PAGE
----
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No I am merely saying that the date of Shagrat's reaching Barad Dur with the artefacts doesn't seem to be crucial. If Sauron knew the details of Frodo's clothing and the staff of Lebethron that Faramir gave him and which was left by him then that would have been enough to convince Denethor maybe.
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Old 07-18-2012, 04:44 PM   #10
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Denethor was probably checking on Cirith Ungol without any prompting from Sauron, as he would have been interested in the status of the Ring himself.
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Old 07-23-2012, 07:32 PM   #11
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How much control did Sauron have over what Denethor saw? And if Denethor saw this, how is it that the Dark Lord did not?
I do not think the Stone would lie to him as Gandalf says the Stones of Seeing, "do not lie, and not even the Lord of Barad-dur can make them do so. He can, maybe, by his will choose what things shall be seen by weaker minds, or cause them to mistake the meaning of what they see." [RotK, p. 170] When Gandalf spoke of the Stone of the White Tower he said that the Stewards thought they only knew of it. But Gandalf knew they held it. Denethor used it, "as the peril of his realm grew... and was deceived: more than once, I guess, since Boromir departed... he saw nonetheless only those things which that Power permitted him to see... the vision of the great might of Mordor that was shown to him fed the despair of his heart until it overthrew his mind." [RotK, p. 145] I do not think anything he saw was false but he apparently did not get a complete picture of it and only saw what did not help his hope. Gandalf said that when Denethor was more wise he, "did not presume to use it, nor to challenge Sauron, knowing the limits of his own strength." [RotK, p. 145]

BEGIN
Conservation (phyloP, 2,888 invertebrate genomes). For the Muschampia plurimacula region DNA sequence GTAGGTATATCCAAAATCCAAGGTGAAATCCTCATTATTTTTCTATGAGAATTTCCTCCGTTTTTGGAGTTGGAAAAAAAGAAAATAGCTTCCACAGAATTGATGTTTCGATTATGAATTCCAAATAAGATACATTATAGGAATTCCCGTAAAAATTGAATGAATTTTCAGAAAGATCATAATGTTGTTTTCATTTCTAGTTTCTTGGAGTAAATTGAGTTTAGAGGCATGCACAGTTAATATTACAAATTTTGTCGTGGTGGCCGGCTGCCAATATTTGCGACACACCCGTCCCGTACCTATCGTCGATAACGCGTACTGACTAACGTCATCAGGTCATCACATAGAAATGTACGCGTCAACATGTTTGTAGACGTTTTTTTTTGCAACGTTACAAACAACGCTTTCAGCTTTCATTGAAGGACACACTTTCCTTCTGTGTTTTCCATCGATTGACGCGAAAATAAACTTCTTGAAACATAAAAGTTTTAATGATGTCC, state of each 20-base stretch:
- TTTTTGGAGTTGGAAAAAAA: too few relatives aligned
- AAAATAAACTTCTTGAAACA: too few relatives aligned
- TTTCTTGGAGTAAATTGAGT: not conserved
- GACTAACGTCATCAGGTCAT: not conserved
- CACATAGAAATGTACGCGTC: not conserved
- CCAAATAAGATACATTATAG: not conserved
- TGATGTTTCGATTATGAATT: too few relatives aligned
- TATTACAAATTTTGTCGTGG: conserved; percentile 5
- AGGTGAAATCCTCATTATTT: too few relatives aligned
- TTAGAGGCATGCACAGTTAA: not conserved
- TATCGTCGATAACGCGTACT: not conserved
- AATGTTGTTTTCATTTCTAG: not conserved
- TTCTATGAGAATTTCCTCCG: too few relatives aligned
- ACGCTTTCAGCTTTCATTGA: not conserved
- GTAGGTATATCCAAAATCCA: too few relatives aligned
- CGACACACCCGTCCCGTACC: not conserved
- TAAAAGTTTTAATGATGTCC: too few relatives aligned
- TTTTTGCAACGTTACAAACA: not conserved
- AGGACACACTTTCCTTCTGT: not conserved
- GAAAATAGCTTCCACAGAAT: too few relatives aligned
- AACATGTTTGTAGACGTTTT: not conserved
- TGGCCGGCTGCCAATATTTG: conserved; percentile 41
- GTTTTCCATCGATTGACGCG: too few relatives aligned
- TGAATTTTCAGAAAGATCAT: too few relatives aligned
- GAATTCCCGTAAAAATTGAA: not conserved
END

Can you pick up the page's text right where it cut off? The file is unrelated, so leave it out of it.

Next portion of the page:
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Old 07-24-2012, 08:15 AM   #12
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Well done Belegorn. This quote - from LotR - raises my issue back up again. As much as Tolkien may have tried to cover his tracks, have we a hole in the plot here? Or is there a reasonable/plausible explanation why Denethor could see Frodo as captive, knowing about the Ring, and Sauron not knowing about the Ring even while controlling what Denethor sees?
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Old 07-24-2012, 09:49 AM   #13
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Or is there a reasonable/plausible explanation why Denethor could see Frodo as captive, knowing about the Ring, and Sauron not knowing about the Ring even while controlling what Denethor sees?
To me that still seems the most likely. Logically, Cirith Ungol would appear to be an obvious choice for Denethor to view.
I go back to the question of why Sauron would have thought that the knowledge of Frodo's capture would have been of any special heartbreak to Denethor. From Sauron's own demonstrable actions, it seems clear that he really did not view Frodo as anyone but a spy. There were so many other things Sauron could have "allowed" Denethor to see in order to create despair: the marching of the Haradrim to Mordor; maybe legions of Orcs overshadowed by wingéd Nazgûl; the Black sails of the Corsairs. Why would Sauron bother with making Denethor look at one little hobbit?